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Thanks I just ordered these. I also told my friend and he bought the "Shampbooze" fake shampoo bottle. I think the Rum Runners are the way to go.
I'll tell you how Holland America is in a month.
classlessthug: I have too much on my plate to worry about the fact that my junk intimidates some needle D undergrad.
Hint: It's all old people.
for those desperate... there are websites out there that tell you exactly how many food coloring drops will make vodka/rum/whatever look just like Scope, Listerine, etc.
you simply refill a bottle and you're good to go. obviously, if you pack three large bottles of Scope, you're going to raise some red flags.
Well, considering my client, I'm going to assume they are old, white, rich people.
Just got off the boat. I'll give a more in depth report when I get home.
Tease: we saw a guy die.
My wife and I just spent a week on a Holland America cruise line. The reputation about an older clientele is 100% spot on. It wasn't our choice, I was shooting an event for a client so I basically got paid for both of us to spend a week in the Caribbean so it could be worse. Sure we were surrounded by 200 SATerps but all in all, it was not too bad.
Despite the lack of people under 50, the ship had it's positives. It was definitely nicer than Princess Cruise lines and the food was very good. They had a steak house, an Italian place and an Asian-fusion type place which was exceptional. It's a click up from Princess.
I still don't particularly like cruises.
Now, onto the dead guy.
One of our stops was St. Thomas so we decided to spend a few hours at Magen's Bay. While we're chilling at the beach, we hear/see a commotion about a 100 yards away. Since my wife's a nurse, she gets up to see if she can help. By the time we get there, there's a guy in his late 38's laying face down in the sand. With the tide increasing, people keep having to lift him away from the beach. By the time my wife gets close enough, they say they have enough medical personnel to handle the situation.
The life guards looked absolutely clueless and ill-prepared. The only ones rendering attention were vacationers who were doctors (probably for the best.) It took a full 30 minutes for an ambulance to arrive. By the time my wife and I hit the parking lot to leave, EMTs are going full-bore CPR. You could see the paleness of his extremities. My wife said if they're doing CPR that vigorously this long after the initial incident, he's a goner.
On the bus ride back, we were talking to another vacationer who seemed to know more (how, I have no clue) but apparently the guy was 38 and on vacation with his kids and his mother-in-law. Apparently, his wife had died unexpectedly six months prior. While on another cruise ship a day or two before, he apparently had a seizure on board. Still he went to the beach and possibly had another seizure and ended up face down in 4 inches of ocean water.
I've been trying to find out whether he passed away but my wife said she'd be shocked if he survived.
I like to think David Foster Wallace went on a cruise so that I don't have to. His experience pretty much confirmed everything I thought/assumed I wouldn't like about cruises. Link attached.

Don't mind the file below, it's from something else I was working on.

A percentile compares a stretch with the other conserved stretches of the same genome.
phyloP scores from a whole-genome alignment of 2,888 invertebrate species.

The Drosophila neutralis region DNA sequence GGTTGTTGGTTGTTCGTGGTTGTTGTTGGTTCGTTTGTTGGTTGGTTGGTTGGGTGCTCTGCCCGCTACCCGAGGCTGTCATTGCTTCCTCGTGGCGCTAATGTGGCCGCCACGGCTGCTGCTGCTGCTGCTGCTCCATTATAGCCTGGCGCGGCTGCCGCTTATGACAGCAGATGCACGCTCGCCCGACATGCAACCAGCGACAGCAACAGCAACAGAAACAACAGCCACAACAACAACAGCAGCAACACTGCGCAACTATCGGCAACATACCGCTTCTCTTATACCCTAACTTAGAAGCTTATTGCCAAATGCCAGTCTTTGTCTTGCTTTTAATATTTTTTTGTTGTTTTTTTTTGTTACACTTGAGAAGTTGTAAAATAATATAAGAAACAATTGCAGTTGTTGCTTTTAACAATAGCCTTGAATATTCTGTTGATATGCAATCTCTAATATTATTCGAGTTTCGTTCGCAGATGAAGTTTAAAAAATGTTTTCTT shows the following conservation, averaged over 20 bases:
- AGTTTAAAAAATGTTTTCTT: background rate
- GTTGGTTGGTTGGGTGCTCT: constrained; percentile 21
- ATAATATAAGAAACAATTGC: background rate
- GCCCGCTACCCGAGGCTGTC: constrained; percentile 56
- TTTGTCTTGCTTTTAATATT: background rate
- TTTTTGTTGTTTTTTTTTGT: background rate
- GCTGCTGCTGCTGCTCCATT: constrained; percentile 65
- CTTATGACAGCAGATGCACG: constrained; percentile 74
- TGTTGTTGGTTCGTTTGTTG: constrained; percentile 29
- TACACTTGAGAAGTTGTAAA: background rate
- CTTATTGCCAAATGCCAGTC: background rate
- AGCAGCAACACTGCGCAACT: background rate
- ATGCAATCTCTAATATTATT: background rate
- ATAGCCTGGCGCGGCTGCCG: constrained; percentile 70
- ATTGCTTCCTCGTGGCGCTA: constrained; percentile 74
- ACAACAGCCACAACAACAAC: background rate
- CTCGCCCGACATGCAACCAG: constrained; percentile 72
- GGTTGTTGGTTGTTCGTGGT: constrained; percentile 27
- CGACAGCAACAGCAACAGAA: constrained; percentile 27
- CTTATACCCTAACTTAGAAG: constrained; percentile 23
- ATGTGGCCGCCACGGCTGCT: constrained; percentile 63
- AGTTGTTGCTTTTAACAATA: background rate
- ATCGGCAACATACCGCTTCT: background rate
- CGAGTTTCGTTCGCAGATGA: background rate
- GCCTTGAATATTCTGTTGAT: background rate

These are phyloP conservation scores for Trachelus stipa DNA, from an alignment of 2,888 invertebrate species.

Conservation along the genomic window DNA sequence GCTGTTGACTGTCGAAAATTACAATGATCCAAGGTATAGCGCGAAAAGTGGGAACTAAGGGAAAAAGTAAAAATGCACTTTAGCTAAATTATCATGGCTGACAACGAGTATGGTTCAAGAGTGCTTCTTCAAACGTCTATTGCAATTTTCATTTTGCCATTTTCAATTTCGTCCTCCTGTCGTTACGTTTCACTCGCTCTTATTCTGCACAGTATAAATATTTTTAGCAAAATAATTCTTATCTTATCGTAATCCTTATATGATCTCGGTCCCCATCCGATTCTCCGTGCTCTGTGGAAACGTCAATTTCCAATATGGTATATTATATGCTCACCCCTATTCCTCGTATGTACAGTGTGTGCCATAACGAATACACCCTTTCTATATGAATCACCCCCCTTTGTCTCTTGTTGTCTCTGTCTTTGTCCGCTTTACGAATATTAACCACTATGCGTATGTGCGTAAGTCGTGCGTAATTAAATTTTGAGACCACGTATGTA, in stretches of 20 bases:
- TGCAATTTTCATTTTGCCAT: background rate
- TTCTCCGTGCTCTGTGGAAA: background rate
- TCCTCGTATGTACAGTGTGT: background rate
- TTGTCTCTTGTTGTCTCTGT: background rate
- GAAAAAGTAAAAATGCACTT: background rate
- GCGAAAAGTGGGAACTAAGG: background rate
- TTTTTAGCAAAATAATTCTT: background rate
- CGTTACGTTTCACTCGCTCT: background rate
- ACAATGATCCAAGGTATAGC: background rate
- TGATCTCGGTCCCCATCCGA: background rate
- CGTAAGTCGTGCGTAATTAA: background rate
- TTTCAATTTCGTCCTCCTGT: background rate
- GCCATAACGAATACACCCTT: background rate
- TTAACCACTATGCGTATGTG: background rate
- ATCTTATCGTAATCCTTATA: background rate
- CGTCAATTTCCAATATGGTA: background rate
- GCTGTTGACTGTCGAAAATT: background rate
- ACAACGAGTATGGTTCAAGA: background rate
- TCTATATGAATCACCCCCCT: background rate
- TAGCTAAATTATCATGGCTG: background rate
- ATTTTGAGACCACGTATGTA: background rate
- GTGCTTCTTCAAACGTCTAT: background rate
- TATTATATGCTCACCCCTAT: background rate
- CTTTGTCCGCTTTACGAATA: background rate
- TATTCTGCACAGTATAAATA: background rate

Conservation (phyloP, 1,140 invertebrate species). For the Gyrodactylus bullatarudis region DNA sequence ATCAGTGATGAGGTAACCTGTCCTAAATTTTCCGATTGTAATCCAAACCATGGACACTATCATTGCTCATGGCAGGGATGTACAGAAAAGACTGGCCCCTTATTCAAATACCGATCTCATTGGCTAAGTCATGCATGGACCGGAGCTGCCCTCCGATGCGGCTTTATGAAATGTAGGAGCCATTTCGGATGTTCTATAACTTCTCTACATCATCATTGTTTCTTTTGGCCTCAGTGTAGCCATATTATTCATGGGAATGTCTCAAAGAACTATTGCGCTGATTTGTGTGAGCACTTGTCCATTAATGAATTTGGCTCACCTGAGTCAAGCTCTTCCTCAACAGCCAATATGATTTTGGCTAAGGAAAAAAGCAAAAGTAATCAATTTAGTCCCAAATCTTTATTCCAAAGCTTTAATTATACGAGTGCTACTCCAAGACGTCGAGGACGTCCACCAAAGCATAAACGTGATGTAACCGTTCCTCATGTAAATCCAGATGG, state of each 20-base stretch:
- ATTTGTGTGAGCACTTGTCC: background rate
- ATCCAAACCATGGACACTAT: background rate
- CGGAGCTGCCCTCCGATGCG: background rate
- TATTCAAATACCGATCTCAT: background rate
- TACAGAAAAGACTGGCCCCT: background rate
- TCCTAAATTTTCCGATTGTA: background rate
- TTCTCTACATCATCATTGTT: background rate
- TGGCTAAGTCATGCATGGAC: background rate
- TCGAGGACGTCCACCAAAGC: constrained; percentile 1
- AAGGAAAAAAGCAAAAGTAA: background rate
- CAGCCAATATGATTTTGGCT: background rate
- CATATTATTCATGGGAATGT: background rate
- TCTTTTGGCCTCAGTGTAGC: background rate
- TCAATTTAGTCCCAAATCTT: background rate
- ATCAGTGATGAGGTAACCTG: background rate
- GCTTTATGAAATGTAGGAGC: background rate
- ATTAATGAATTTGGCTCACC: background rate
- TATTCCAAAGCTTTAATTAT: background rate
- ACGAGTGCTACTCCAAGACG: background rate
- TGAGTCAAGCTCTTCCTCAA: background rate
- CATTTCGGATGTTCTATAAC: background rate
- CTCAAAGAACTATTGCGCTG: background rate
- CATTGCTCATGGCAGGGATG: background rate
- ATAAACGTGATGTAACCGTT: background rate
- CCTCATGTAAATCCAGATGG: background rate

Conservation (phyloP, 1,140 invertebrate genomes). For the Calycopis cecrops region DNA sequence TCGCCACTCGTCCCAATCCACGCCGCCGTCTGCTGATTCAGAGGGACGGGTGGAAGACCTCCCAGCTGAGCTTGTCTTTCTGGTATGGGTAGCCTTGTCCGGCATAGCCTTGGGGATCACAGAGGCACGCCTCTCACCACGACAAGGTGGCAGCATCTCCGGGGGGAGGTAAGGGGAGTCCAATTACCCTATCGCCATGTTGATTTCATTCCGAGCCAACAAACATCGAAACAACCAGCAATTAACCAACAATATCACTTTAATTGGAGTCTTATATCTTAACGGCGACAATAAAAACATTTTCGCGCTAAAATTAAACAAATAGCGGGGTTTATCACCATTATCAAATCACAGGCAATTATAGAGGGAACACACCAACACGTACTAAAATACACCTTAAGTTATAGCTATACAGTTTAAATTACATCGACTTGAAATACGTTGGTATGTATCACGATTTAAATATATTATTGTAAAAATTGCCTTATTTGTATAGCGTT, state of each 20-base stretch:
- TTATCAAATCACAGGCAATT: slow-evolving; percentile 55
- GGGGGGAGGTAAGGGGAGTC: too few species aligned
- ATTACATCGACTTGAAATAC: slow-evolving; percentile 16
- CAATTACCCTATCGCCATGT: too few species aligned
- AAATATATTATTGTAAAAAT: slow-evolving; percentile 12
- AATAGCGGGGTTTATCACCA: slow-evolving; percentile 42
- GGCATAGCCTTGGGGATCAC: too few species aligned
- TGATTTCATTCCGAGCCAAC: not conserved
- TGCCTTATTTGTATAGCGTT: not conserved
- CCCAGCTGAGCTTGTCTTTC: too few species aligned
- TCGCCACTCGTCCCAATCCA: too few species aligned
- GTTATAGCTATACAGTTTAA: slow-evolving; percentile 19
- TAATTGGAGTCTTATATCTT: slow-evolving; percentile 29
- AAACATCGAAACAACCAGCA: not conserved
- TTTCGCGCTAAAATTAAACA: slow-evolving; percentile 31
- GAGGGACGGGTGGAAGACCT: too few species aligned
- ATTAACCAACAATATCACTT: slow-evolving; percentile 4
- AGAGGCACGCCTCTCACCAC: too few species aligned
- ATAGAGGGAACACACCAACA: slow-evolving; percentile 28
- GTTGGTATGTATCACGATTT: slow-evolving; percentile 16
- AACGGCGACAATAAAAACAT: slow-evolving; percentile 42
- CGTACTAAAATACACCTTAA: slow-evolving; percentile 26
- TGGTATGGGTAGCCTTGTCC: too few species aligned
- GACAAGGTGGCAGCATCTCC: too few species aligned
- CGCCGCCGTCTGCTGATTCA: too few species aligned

I get that this sort of thing is very rare, but it's precisely why I have no interest in ever going on a cruise.
Anyone else watching this? These interviews outta be fun.
I brought this up in the Unpopular Opinions thread, but I really want to know why it was so hard to dispose of human waste when you are on a boat surrounded by an ocean. No one thought to chuck the bags overboard?
Because it's against the law?
I'm sure this was explained somewhere but why didn't they just get on the life boats?
And do what?
If their lives were in danger they could have been evacuated, but I imagine that since their lives weren't in danger that Carnival wanted to keep them all on the boat rather than unload them all in Mexico and have to watch over them.
Go to shore?
I seriously doubted that would have been enforced in an extreme circumstance like this. With the potential for disease, I think dumping waste not only made sense, it would have been the responsible thing to do.
Dumping hundreds of pounds of human waste into the ocean definitely isn't the responsible thing to do
It's just fertilizer for the seaweed and stuff, right?
"Maryland football: Where everybody gets hurt and the starting left tackle has an existential crisis."
Ahh. I imagine that by the time they were within reach of shore by lifeboat, that the idea of a flotilla of small boats bearing their passengers fleeing the ship wasn't something they wanted on video or photo. And trying to do that at night? A recipe for disaster, I'm sure.
Apparently you've never had to work with EPA and other heavily bureaucratic governmental environmental agencies. I guarantee you that when somebody at Carnival floated* that idea, somebody else at the meeting said, "...and enter EPA and about a kazillion private environmental organization lawyers...plus there's 50,000 floating, bright red bags labeled "BIOHAZARD" floating onto beaches for the next ten years, that NBC and CNN will love to show, year after year."
*see what I did there?
Yeah, but I'm sure the CNN interviews talking about rivers of shit in the hallways will end up on the next Carnival promotional video.
One of the girls in my travel group was on the boat (someone's bachelorette party), this is her People interview
the 29-year-old passenger tells PEOPLE
I bet there were lots of random banging going on. In addition to being really hungry, tired, smelly, everyone was probably bored out of their minds.
probably some interesting transactions/bartering of goods and services
This post was edited by esquire 17 months ago
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